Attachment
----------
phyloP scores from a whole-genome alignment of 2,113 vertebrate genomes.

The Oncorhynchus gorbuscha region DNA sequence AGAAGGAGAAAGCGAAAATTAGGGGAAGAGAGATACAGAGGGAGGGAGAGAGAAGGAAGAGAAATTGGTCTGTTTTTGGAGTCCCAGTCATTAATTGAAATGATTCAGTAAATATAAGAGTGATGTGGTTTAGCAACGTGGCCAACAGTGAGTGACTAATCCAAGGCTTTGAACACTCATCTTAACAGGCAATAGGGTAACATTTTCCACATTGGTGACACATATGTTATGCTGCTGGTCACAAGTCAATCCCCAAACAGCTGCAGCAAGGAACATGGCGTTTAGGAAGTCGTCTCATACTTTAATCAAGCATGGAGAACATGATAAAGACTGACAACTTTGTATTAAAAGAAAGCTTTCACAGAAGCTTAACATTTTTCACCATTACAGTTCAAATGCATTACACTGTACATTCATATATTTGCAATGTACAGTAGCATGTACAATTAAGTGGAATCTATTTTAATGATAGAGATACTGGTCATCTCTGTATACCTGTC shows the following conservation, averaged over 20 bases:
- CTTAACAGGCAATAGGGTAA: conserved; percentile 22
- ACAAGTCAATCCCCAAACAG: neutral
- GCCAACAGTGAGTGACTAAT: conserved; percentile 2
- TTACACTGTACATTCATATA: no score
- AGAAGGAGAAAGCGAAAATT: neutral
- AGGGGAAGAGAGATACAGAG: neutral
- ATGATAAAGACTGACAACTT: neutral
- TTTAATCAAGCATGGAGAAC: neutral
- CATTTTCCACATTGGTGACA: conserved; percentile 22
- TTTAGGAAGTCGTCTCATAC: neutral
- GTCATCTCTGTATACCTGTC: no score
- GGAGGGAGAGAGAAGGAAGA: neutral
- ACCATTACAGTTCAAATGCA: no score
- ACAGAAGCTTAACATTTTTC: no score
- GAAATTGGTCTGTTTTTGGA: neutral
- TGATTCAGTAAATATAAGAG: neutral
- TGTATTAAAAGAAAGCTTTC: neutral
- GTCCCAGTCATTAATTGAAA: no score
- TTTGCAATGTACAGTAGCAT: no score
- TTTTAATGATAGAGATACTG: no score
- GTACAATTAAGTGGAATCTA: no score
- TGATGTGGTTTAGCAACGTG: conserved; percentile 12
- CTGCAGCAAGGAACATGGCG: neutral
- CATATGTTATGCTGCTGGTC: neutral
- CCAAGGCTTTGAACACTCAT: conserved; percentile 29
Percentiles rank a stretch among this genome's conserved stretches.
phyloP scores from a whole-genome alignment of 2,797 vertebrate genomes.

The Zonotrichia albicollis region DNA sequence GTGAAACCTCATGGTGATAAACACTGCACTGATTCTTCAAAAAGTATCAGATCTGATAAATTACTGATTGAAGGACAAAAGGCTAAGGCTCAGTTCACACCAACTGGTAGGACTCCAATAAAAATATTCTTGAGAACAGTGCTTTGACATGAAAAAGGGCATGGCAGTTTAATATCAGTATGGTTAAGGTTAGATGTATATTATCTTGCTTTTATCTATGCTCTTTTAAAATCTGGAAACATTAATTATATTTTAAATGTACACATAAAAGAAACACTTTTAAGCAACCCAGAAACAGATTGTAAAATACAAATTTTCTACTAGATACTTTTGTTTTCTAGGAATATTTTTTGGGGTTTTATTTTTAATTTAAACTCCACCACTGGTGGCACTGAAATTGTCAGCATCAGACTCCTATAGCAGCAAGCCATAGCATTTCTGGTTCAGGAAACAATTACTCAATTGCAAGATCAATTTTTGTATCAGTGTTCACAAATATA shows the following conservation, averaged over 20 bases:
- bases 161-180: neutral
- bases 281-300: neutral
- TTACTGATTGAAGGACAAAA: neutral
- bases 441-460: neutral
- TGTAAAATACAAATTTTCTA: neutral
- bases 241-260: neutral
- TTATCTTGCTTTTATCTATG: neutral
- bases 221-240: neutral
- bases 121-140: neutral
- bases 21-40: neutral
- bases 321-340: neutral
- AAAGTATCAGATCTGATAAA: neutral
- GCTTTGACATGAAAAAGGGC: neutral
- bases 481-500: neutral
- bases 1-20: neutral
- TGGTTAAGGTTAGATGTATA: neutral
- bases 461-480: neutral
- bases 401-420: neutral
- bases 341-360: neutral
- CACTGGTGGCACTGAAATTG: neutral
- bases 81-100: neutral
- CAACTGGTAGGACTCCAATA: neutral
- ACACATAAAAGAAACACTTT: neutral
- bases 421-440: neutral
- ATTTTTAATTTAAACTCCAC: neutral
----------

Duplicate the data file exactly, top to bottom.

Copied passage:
phyloP scores from a whole-genome alignment of 2,113 vertebrate genomes.

The Oncorhynchus gorbuscha region DNA sequence AGAAGGAGAAAGCGAAAATTAGGGGAAGAGAGATACAGAGGGAGGGAGAGAGAAGGAAGAGAAATTGGTCTGTTTTTGGAGTCCCAGTCATTAATTGAAATGATTCAGTAAATATAAGAGTGATGTGGTTTAGCAACGTGGCCAACAGTGAGTGACTAATCCAAGGCTTTGAACACTCATCTTAACAGGCAATAGGGTAACATTTTCCACATTGGTGACACATATGTTATGCTGCTGGTCACAAGTCAATCCCCAAACAGCTGCAGCAAGGAACATGGCGTTTAGGAAGTCGTCTCATACTTTAATCAAGCATGGAGAACATGATAAAGACTGACAACTTTGTATTAAAAGAAAGCTTTCACAGAAGCTTAACATTTTTCACCATTACAGTTCAAATGCATTACACTGTACATTCATATATTTGCAATGTACAGTAGCATGTACAATTAAGTGGAATCTATTTTAATGATAGAGATACTGGTCATCTCTGTATACCTGTC shows the following conservation, averaged over 20 bases:
- CTTAACAGGCAATAGGGTAA: conserved; percentile 22
- ACAAGTCAATCCCCAAACAG: neutral
- GCCAACAGTGAGTGACTAAT: conserved; percentile 2
- TTACACTGTACATTCATATA: no score
- AGAAGGAGAAAGCGAAAATT: neutral
- AGGGGAAGAGAGATACAGAG: neutral
- ATGATAAAGACTGACAACTT: neutral
- TTTAATCAAGCATGGAGAAC: neutral
- CATTTTCCACATTGGTGACA: conserved; percentile 22
- TTTAGGAAGTCGTCTCATAC: neutral
- GTCATCTCTGTATACCTGTC: no score
- GGAGGGAGAGAGAAGGAAGA: neutral
- ACCATTACAGTTCAAATGCA: no score
- ACAGAAGCTTAACATTTTTC: no score
- GAAATTGGTCTGTTTTTGGA: neutral
- TGATTCAGTAAATATAAGAG: neutral
- TGTATTAAAAGAAAGCTTTC: neutral
- GTCCCAGTCATTAATTGAAA: no score
- TTTGCAATGTACAGTAGCAT: no score
- TTTTAATGATAGAGATACTG: no score
- GTACAATTAAGTGGAATCTA: no score
- TGATGTGGTTTAGCAACGTG: conserved; percentile 12
- CTGCAGCAAGGAACATGGCG: neutral
- CATATGTTATGCTGCTGGTC: neutral
- CCAAGGCTTTGAACACTCAT: conserved; percentile 29
Percentiles rank a stretch among this genome's conserved stretches.
phyloP scores from a whole-genome alignment of 2,797 vertebrate genomes.

The Zonotrichia albicollis region DNA sequence GTGAAACCTCATGGTGATAAACACTGCACTGATTCTTCAAAAAGTATCAGATCTGATAAATTACTGATTGAAGGACAAAAGGCTAAGGCTCAGTTCACACCAACTGGTAGGACTCCAATAAAAATATTCTTGAGAACAGTGCTTTGACATGAAAAAGGGCATGGCAGTTTAATATCAGTATGGTTAAGGTTAGATGTATATTATCTTGCTTTTATCTATGCTCTTTTAAAATCTGGAAACATTAATTATATTTTAAATGTACACATAAAAGAAACACTTTTAAGCAACCCAGAAACAGATTGTAAAATACAAATTTTCTACTAGATACTTTTGTTTTCTAGGAATATTTTTTGGGGTTTTATTTTTAATTTAAACTCCACCACTGGTGGCACTGAAATTGTCAGCATCAGACTCCTATAGCAGCAAGCCATAGCATTTCTGGTTCAGGAAACAATTACTCAATTGCAAGATCAATTTTTGTATCAGTGTTCACAAATATA shows the following conservation, averaged over 20 bases:
- bases 161-180: neutral
- bases 281-300: neutral
- TTACTGATTGAAGGACAAAA: neutral
- bases 441-460: neutral
- TGTAAAATACAAATTTTCTA: neutral
- bases 241-260: neutral
- TTATCTTGCTTTTATCTATG: neutral
- bases 221-240: neutral
- bases 121-140: neutral
- bases 21-40: neutral
- bases 321-340: neutral
- AAAGTATCAGATCTGATAAA: neutral
- GCTTTGACATGAAAAAGGGC: neutral
- bases 481-500: neutral
- bases 1-20: neutral
- TGGTTAAGGTTAGATGTATA: neutral
- bases 461-480: neutral
- bases 401-420: neutral
- bases 341-360: neutral
- CACTGGTGGCACTGAAATTG: neutral
- bases 81-100: neutral
- CAACTGGTAGGACTCCAATA: neutral
- ACACATAAAAGAAACACTTT: neutral
- bases 421-440: neutral
- ATTTTTAATTTAAACTCCAC: neutral